A former employee of Island Savings Credit Union has been placed on probation for three years after stealing $101,297 over an 18-month period.
Nathan Rondeau pleaded guilty Thursday to two counts of defrauding Island Savings Credit Union and TD Canada Trust of more than $5,000 between March 28, 2014, and Aug. 14, 2015.
The 36-year-old new father sighed with relief when he realized he would not go to jail. Family and friends who waited anxiously all day in court also appeared relieved when Judge Parker MacCarthy said he believed a suspended sentence with conditions to assist Rondeau’s rehabilitation was appropriate.
Court heard that Rondeau was an account manager at the credit union, a job he enjoyed.
When he found himself with credit card and car loan debt, he approached his employer with a request for a consolidation loan. He was refused.
Rondeau began an organized scheme of defrauding the credit union by creating false credit card applications, then using fraudulent credit lines to make nominal payments on the credit cards. He used the personal information of credit union clients and also created fictitious characters to apply for loans, credit lines and credit cards.
“Funds went from account to account, credit card to credit card,” MacCarthy said.
During this time, Rondeau became depressed and anxious. He started using cocaine, and the drug quickly took over his life. He was soon using $200 to $400 of cocaine each day.
“What started out as a scheme to deal with his financial problems, soon went to support his drug habit,” MacCarthy said.
Like many people involved in fraudulent activity, Rondeau had an unrealistic expectation that he would be able to pay the money back, the judge said.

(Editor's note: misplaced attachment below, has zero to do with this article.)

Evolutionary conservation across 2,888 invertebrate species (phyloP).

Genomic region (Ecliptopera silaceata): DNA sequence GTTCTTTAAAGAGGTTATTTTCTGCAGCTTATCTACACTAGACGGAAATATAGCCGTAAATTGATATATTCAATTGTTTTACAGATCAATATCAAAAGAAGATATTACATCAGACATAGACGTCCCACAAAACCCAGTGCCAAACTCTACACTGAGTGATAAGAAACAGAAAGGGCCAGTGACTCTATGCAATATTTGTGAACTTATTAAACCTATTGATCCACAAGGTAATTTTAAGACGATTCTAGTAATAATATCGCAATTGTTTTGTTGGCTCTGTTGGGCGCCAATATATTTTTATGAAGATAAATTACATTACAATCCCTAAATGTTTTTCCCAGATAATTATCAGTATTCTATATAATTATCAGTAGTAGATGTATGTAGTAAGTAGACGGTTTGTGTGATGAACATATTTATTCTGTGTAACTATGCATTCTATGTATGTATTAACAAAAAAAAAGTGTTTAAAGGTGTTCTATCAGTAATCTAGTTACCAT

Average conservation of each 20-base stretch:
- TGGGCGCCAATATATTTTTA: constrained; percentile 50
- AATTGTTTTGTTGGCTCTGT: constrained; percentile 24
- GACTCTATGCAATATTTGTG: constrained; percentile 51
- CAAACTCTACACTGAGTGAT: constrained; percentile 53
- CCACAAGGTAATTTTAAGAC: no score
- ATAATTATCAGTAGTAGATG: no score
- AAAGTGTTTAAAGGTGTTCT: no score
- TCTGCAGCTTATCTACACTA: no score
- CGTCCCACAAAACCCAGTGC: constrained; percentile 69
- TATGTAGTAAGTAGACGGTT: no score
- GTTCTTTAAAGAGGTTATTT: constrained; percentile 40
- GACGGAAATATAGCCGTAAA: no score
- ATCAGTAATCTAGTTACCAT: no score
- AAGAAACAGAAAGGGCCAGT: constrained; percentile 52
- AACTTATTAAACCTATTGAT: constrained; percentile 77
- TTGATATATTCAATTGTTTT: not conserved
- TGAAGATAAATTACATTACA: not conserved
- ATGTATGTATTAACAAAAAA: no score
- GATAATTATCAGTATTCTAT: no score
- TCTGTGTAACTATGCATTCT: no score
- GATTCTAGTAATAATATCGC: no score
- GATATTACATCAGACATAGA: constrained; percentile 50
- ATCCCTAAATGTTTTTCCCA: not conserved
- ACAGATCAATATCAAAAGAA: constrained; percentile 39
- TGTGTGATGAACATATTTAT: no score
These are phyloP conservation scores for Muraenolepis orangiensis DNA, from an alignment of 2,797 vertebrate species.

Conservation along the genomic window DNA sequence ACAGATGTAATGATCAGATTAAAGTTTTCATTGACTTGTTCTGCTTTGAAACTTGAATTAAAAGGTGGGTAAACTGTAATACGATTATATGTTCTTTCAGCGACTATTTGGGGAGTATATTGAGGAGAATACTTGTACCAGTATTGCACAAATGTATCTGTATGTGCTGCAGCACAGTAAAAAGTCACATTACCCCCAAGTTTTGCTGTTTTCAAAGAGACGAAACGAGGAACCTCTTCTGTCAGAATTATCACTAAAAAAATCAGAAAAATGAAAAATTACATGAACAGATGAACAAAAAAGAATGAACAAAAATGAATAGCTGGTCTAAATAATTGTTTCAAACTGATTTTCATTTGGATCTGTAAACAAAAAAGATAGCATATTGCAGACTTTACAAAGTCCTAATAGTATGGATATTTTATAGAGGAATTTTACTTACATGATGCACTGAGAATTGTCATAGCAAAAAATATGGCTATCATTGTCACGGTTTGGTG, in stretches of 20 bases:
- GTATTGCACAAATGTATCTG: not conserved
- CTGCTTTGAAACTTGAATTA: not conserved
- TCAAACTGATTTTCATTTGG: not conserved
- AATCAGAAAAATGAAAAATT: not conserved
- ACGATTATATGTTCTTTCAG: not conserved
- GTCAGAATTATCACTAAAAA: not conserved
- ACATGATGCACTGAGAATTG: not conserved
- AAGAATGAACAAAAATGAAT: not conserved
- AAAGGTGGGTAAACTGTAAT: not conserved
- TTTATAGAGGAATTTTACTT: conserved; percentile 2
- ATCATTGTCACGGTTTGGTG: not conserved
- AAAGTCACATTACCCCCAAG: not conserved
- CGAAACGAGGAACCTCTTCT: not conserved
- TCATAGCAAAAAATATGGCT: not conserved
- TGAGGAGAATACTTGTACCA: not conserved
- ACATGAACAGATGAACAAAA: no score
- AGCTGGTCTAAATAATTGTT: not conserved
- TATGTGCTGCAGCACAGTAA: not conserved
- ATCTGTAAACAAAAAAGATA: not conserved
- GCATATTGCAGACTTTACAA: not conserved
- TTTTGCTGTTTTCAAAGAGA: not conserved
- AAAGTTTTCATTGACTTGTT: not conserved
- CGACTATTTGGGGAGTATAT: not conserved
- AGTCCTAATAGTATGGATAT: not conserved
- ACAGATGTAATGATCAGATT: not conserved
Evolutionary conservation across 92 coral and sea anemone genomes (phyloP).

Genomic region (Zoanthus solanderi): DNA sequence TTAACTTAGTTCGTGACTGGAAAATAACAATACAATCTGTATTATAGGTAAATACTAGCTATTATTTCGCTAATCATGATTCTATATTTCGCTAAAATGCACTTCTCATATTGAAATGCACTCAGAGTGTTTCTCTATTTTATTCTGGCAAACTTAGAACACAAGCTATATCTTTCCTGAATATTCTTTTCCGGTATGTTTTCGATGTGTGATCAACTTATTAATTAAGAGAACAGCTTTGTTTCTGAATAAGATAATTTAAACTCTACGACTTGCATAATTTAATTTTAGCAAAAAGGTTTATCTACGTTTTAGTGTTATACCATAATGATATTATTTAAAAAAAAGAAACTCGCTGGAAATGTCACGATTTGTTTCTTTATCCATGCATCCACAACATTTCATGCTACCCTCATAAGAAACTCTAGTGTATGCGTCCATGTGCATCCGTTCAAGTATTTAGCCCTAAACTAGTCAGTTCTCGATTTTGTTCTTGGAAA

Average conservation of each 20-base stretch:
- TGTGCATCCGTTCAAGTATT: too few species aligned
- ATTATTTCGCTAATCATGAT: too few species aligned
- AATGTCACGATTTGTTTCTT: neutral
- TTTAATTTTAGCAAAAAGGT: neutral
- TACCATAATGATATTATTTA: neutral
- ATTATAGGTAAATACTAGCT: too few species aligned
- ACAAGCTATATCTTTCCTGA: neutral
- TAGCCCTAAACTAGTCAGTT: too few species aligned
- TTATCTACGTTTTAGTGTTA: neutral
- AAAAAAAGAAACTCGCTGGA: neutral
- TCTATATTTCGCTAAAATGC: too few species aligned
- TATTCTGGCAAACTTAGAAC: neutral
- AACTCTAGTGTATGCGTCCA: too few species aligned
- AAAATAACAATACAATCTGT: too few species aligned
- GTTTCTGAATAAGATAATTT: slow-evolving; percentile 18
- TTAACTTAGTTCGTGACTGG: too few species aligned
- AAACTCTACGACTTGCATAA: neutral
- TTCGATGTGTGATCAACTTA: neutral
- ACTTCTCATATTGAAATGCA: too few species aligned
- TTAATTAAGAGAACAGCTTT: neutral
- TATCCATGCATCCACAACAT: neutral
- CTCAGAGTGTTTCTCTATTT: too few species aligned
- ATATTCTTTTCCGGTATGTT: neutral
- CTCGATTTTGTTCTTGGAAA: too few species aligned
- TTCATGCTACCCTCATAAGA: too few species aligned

Eventually, Rondeau left Island Savings and went to a position with more responsibility at another credit union.
It didn’t take long for the fraud to be discovered at Island Savings.
A client came in to pay off her credit card balance and found an unauthorized account had been opened in her name.
A former colleague called Rondeau and asked for an explanation. Rondeau confessed he had committed some offences and asked the colleague to keep it quiet. The colleague refused.
The matter was reported to corporate security, then the police. Rondeau was arrested in June 2016.
In a five-page letter to the court, Rondeau reflected on the past 500 days of his life.
Each day has been painful and he has been in a state of complete misery, he wrote.
He has spent every day in a complete sense of remorse and knows he will have a black stain attached to his name, he said. He knows he has lost the respect of family and friends.
MacCarthy noted Rondeau has no criminal record and has shown significant contrition and remorse. He has taken counselling and has dealt with his addiction in a positive manner. He is also working six days a week at two jobs to support his partner and six-week-old daughter.
“He has fallen to the lowest point of his life, but has taken remedial steps,” the judge said.
MacCarthy found the aggravating factors to be that Rondeau abused a position of trust, the large amount of money stolen, the large number of transactions over an extended period of time, his request to his colleague to keep quiet about the offence and the planning that went into the scheme.
The mitigating factors are Rondeau’s early guilty plea, his expression of remorse and acceptance of responsibility, the support of family, friends and colleagues and the publicity surrounding the case.
Rondeau must follow a 10 p.m. to 6 a.m. curfew for the first 60 days of his probation. He is not allowed to consume alcohol or controlled substances.
He must complete any counselling as directed by his probation officer and must complete 40 hours of community service in the first 24 months of his probation order.
Rondeau must also make restitution payments and submit a sample of his DNA to the authorities.